How does someone determine the meaning of a word? I guess one could consult a dictionary but I think we usually learn new words by hearing how they are used by others. When you think about it, dictionaries only describes how the word is commonly used. It's not a rule book. Dictionaries don't write languages, languages write dictionaries. After all, there is no transcendent, immutable meaning of any word that has been carved in stone somewhere. There is no “word czar” who has sole authority to judge what is the correct meaning of a word. The reality is that meaning of any word is transitory and it can mean whatever the majority of the populace thinks it means. Consider the word, “gay,” for example; it was during my lifetime that the word went from meaning, “happy” to meaning, “homosexual.” The dictionaries have changed their definitions to reflect this.

Of course, nearly every profession uses certain words that have specialized meanings. We usually call such words, “jargon.” Some words are specific only to that industry. Other words may seem ordinary but have a special meaning in that profession. For example, when I worked in banking, we would strap bills in bundles of 100. A “strap” of $20 bills represents $2,000. When we had 10 “straps,” we would put 2 rubber bands around it and called it a “brick” (I guess because it resembled a block of money). So we meant something different by the word “brick” than what the average, non-banker means.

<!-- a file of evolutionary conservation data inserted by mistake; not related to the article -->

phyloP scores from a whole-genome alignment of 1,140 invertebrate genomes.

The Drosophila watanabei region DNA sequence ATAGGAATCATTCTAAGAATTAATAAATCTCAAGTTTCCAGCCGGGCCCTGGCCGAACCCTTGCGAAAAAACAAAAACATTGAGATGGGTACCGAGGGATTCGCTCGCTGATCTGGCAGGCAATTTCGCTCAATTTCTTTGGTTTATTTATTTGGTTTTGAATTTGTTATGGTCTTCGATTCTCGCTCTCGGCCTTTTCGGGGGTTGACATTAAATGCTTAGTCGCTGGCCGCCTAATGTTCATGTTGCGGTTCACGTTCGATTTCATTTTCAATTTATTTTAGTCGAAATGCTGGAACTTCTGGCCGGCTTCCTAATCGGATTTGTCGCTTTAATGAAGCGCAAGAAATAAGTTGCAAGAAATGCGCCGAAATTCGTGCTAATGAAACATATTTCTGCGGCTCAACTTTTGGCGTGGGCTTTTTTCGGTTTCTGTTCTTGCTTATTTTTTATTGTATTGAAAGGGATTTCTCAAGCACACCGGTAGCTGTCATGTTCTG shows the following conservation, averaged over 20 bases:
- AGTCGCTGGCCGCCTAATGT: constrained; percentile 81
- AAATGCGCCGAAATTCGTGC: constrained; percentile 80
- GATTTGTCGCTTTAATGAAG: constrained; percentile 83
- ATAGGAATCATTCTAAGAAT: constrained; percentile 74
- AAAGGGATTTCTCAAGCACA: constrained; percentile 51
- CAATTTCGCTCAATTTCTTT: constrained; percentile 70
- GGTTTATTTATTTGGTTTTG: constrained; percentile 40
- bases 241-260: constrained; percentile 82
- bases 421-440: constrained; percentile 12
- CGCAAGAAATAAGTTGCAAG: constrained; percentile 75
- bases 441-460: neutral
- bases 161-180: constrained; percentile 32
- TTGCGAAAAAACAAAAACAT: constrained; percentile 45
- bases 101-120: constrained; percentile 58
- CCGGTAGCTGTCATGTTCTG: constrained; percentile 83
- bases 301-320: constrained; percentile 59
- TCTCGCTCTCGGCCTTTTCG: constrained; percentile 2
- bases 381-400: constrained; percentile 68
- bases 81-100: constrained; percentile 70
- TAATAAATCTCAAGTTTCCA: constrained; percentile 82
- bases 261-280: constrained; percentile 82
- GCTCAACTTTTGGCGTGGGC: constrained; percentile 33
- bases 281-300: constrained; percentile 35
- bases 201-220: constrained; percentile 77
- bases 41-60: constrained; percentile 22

There's nothing wrong with using jargon. However, an industry specific meaning of a word shouldn't change the way that same word is used by the public at large, right? Well, I don't think a reasonable person would expect it to but many evolutionists aren't reasonable. They want to foist their jargon upon us!

Here's a quote from my favorite, pro-evolution website, Talk Origins:

Recently I read a statement from a creationist who claimed that scientists are being dishonest when they talk about evolution. This person believed that evolution was being misrepresented to the public. The real problem is that the public, and creationists, do not understand what evolution is all about. This person's definition of evolution was very different from the common scientific definition and as a consequence he was unable to understand what evolutionary biology really meant.

In the creation v. evolution debate, there's some controversy over the meaning of the word, “evolution.” There shouldn't be. When we're talking about evolution, we're talking about the idea that dinosaurs became birds or, more specifically, that apes became people. When a creationist says he doesn't believe in “evolution,” that is the point of contention – not the amount of change in the light/dark ratio of peppered moths.